64. Conversations and e-mail exchanges with SATAWU's Jane Barrett and ILWU's Jack Heyman. Swedish and Turkish longshore workers in ITF also protested Israeli ships over the Palestinian question; “Swedish Dockworkers Block Israeli Goods in Boycott Action”, and “Turkish Dock Workers’ Union Joins Boycott against Israel”, both at http://www.transportworkers.org/, last accessed 25 June 2010. A recent collection, from South Africa, analyzing apartheid in Israel is Na'eem Jeenah, Pretending Democracy: Israel, an Ethnocratic State (Johannesburg, 2012).

65. Levinson, The Box, esp. chs 5, 6, and 10; Dubbeld, “Breaking the Buffalo”; Herb Mills has written extensively and insightfully on the deleterious impacts of containers on longshore culture and power; http://www.ilwu10hmills.com/index.cfm

66. Peter Cole, “Longshore Union Strikes Against War”; “Historic Victory at Oakland Port – Israeli Ship Blocked from Unloading”; Clarence Thomas interview, KPFA, 5 April 2011, at: http://www.indybay.org/newsitems/2011/04/06/18676499.php, last accessed 6 April 2011.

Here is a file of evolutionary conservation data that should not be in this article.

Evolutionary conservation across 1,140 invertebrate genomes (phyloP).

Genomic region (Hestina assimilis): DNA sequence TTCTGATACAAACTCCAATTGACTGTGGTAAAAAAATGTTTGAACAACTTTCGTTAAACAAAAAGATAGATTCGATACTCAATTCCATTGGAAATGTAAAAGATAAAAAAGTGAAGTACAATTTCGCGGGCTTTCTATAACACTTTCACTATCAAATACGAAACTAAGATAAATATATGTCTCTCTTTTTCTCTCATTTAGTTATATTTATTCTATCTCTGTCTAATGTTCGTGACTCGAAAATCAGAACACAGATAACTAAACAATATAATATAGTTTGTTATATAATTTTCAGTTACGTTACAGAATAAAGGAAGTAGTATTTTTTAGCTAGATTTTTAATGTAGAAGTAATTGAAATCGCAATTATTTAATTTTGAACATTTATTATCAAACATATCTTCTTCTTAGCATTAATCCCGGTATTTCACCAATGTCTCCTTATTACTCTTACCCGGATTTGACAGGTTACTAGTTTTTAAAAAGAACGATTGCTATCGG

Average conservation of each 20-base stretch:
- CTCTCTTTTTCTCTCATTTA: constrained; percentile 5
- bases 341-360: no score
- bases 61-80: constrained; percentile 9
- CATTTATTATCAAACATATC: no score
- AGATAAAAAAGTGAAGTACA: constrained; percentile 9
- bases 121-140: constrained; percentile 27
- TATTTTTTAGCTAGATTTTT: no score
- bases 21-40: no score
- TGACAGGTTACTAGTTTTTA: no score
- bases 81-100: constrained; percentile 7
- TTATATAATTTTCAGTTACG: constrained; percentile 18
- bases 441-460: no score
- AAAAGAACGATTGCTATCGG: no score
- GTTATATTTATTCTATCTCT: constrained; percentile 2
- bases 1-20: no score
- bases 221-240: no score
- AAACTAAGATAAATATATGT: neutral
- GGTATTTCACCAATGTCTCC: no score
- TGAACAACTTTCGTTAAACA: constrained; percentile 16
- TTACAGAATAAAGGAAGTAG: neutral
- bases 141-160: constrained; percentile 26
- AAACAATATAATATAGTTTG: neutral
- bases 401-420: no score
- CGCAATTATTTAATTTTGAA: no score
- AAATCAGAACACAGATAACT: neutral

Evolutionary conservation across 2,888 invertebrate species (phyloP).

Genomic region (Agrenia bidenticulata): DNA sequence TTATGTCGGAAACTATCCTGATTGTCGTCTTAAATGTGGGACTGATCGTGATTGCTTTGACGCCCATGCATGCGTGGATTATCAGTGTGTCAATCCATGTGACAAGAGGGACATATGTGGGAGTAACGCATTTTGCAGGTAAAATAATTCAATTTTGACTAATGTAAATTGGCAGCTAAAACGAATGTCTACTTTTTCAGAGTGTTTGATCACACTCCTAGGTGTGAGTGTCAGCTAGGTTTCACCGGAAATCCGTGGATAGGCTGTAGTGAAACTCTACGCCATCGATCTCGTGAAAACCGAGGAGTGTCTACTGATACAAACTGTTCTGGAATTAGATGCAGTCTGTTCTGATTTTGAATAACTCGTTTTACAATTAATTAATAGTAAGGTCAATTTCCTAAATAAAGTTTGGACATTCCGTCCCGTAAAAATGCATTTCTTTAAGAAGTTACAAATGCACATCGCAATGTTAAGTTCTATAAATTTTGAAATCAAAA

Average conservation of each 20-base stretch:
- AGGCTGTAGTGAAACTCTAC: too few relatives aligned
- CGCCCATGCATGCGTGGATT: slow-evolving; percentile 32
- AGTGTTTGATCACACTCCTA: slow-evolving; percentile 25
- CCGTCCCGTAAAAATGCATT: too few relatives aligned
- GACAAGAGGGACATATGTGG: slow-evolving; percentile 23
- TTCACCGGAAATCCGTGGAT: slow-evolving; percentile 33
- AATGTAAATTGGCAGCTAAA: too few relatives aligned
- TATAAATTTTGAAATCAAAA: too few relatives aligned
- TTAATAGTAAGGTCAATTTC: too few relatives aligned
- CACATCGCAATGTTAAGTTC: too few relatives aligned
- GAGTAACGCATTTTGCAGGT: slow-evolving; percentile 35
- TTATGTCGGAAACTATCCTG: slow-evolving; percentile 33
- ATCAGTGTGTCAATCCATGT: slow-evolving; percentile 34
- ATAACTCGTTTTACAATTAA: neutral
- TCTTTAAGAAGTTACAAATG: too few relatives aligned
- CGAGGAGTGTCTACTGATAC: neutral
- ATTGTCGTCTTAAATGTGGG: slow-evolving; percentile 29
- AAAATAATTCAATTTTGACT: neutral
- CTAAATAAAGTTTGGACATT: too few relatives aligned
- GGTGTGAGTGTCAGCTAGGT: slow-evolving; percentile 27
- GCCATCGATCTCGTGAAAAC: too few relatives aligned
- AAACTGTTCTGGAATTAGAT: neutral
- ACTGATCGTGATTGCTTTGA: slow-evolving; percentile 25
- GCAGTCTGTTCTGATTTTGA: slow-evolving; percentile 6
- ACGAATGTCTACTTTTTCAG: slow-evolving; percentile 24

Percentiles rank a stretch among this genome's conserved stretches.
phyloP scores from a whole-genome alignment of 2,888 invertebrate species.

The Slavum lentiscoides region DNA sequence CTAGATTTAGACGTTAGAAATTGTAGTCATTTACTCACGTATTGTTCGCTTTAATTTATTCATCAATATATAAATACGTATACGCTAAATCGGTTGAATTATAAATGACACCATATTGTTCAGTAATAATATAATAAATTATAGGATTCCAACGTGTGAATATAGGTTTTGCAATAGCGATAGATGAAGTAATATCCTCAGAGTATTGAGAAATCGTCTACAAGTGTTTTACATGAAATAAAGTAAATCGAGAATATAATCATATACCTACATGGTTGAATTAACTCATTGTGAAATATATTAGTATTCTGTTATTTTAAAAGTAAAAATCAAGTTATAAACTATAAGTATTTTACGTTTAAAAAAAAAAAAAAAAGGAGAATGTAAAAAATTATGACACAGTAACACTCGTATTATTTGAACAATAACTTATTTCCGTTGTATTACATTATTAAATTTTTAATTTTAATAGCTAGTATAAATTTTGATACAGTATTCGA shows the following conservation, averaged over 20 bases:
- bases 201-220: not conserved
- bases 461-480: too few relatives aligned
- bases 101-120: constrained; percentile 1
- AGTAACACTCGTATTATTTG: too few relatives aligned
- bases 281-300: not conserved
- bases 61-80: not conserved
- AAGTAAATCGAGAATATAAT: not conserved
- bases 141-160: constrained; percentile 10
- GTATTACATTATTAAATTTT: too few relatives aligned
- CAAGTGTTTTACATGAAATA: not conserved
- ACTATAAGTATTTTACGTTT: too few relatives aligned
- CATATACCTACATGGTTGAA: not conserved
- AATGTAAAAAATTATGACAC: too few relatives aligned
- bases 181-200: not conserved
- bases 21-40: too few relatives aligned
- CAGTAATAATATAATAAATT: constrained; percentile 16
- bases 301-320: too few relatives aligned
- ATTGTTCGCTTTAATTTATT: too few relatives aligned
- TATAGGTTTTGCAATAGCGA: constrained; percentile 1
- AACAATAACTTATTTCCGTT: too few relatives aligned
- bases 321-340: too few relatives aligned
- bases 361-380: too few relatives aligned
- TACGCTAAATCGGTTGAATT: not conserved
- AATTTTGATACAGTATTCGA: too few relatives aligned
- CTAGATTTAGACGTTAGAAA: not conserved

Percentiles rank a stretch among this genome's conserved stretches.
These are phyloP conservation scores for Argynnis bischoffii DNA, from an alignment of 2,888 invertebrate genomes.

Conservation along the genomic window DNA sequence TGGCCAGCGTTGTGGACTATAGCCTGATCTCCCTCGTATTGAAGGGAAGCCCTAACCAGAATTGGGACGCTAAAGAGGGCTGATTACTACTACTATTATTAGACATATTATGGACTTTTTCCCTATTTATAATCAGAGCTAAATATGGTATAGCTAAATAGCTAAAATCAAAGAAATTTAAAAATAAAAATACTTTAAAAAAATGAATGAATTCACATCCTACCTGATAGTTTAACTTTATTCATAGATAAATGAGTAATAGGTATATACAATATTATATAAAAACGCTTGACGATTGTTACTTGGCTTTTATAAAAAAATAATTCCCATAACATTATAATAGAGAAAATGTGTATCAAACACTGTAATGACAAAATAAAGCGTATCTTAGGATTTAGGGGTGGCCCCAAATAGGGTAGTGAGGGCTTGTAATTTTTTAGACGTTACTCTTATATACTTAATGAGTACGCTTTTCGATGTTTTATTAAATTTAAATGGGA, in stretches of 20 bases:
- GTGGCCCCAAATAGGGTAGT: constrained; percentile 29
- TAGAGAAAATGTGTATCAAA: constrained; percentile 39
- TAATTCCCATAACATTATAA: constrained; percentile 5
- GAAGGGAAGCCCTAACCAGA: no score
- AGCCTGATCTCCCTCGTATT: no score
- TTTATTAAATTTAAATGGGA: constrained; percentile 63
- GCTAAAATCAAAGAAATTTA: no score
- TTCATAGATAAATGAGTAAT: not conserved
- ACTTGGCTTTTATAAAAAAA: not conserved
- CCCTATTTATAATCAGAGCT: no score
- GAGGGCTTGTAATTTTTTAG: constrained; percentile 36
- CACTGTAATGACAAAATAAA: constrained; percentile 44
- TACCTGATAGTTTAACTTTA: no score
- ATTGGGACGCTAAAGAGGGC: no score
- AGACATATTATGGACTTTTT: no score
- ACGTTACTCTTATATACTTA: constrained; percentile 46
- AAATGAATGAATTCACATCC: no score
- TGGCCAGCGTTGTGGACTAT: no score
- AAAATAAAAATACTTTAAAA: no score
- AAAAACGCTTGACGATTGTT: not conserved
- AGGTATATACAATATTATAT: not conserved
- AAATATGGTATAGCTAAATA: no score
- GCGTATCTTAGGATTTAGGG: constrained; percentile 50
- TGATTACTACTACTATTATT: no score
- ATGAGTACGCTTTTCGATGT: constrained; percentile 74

67. Erem, Suzan and Durrenberger, E. Paul, On the Global Waterfront: The Fight to Free the Charleston 5 (New York, 2008)

* Thanks to Ralph Callebert, Jim Gregory, Moon-Ho Jung, Nelson Lichtenstein, Prexy Nesbitt, Kathryn Oberdeck, Peter Rachleff, James Thindwa, Henry Trotter, and Lucien van der Walt, along with the anonymous referees and editors of this journal. Thanks to ILWU and SATAWU members, especially Alex Bagwell, Jane Barrett, Joseph V. Dube, Bhekitemba Simon Gumede, Jack Heyman, Howard Keylor, KZN Chairperson Mashiya, Herb Mills, Leo Robinson (who just “crossed the bar” in January 2013), Harvey Schwartz, and Gene Vrana.

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International Review of Social History